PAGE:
George Lucas is building a new 262,000-square-foot studio complex in Marin Couny, outside of San Francisco. One catch: It seems to look exactly like the nearby Casa Grande section of Hearst Castle--the ornate architectural folly that inspired Xanadu in the movie Citizen Kane. See for yourself:
It's more than an issue of originality (George Lucas has arguably been in a bit of a creative rut for a couple decades now). Lucas apparently has a history of copying architecture, beginning with Skywalker Ranch. Moreover, some claim that the new studio is illegal, running afoul of architectural copyright law. According to the Marin Independent Journal, Lucas's people are denying the similarity, despite its apparent obviousness:
"The inspiration for Grady came from George's admiration for the design of the St. Vincent's School for Boys," a residential treatment home near Marinwood, [Lucas spokeswoman Emilie] Nicks said. "George worked to make the design of Grady Ranch reminiscent of the school's architecture while also leveraging work done by architect Julia Morgan for inspiration."
Fields responded, "I don't think so. I just don't think so," after comparing the sketch of Lucas' planned building with a photo of the school. New York architect Thomas Shine said Lucas' design and Casa Grande "are remarkably similar."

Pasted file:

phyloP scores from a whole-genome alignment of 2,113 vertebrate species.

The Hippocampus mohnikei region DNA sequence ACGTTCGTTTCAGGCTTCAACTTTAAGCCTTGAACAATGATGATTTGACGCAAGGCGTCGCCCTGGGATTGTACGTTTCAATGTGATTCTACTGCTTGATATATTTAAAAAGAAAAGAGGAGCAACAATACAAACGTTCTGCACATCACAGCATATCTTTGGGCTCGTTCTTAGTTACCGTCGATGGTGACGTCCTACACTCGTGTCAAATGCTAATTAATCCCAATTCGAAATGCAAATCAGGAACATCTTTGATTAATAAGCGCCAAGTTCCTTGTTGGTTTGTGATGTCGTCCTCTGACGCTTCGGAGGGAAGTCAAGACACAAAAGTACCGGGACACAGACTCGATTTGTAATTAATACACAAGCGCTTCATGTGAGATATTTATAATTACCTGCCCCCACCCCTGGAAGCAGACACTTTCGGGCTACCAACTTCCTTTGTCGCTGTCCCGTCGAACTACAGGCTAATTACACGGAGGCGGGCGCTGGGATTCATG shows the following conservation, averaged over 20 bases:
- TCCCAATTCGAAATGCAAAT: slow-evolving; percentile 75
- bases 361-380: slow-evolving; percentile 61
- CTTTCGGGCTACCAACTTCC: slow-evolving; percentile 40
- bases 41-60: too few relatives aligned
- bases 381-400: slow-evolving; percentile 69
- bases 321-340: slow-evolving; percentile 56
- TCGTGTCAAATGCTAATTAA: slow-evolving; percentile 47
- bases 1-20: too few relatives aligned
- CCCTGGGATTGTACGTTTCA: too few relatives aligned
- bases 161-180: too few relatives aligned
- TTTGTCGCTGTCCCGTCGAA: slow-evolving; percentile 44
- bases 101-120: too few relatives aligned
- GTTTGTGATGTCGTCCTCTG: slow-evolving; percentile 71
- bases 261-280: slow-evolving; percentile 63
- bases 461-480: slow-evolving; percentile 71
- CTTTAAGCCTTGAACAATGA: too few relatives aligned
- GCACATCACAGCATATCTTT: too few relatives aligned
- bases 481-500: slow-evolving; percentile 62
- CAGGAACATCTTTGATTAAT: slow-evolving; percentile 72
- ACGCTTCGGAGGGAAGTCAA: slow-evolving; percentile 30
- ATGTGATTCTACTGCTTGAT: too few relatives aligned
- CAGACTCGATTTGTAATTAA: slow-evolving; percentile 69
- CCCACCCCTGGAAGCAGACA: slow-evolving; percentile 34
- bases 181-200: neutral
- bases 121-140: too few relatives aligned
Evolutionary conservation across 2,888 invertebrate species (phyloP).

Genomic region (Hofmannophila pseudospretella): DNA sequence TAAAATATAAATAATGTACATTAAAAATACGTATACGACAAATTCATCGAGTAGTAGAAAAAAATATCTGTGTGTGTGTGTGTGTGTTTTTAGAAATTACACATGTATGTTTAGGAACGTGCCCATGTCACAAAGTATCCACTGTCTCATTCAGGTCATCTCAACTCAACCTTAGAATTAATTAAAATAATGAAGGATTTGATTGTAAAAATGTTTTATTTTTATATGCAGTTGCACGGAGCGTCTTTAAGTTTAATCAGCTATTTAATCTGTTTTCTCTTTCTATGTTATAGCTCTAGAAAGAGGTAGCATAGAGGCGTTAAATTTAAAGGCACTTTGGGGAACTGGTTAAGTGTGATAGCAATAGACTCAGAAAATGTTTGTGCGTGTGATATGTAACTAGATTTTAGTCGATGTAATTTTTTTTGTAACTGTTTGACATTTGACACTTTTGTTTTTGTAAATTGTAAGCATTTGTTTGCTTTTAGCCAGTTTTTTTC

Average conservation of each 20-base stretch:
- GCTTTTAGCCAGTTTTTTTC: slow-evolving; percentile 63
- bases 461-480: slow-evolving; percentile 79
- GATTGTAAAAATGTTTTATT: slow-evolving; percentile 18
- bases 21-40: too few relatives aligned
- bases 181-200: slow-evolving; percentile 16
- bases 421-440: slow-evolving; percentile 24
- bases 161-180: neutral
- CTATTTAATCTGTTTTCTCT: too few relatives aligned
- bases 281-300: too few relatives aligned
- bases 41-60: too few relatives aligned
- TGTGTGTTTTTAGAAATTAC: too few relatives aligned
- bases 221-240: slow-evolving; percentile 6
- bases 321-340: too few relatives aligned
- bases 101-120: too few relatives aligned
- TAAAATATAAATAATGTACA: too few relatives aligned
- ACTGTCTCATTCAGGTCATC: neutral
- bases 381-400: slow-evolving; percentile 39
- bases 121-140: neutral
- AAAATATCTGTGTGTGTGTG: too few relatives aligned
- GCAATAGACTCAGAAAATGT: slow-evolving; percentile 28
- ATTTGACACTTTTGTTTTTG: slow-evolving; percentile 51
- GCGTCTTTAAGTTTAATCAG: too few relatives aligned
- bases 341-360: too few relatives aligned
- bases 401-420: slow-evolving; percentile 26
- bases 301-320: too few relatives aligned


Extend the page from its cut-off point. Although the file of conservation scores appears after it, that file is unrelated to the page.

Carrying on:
...Sam Davis, a professor of architecture at the University of California at Berkeley, said whether Lucas cribbed from the Casa Grande shouldn't be the issue."The issue is why would somebody who is going to create a work environment in the 21st century copy buildings from a previous time when they were unrelated to the work, the culture, the way that people live," Davis said. "It just seems silly."
..."Even though people still love him, there is a very passionate love-hate relationship that people have with him," Phillippe said. "He's very reclusive. He's very disconnected from his fans. There is a mystery about George. He's just as mysterious as Citizen Kane."
Impropriety aside, architectural copyright is notoriously hard to enforce. So count that as another similarity between Hearst/Kane and Lucas: Always doing just enough to stay on the right side of the law.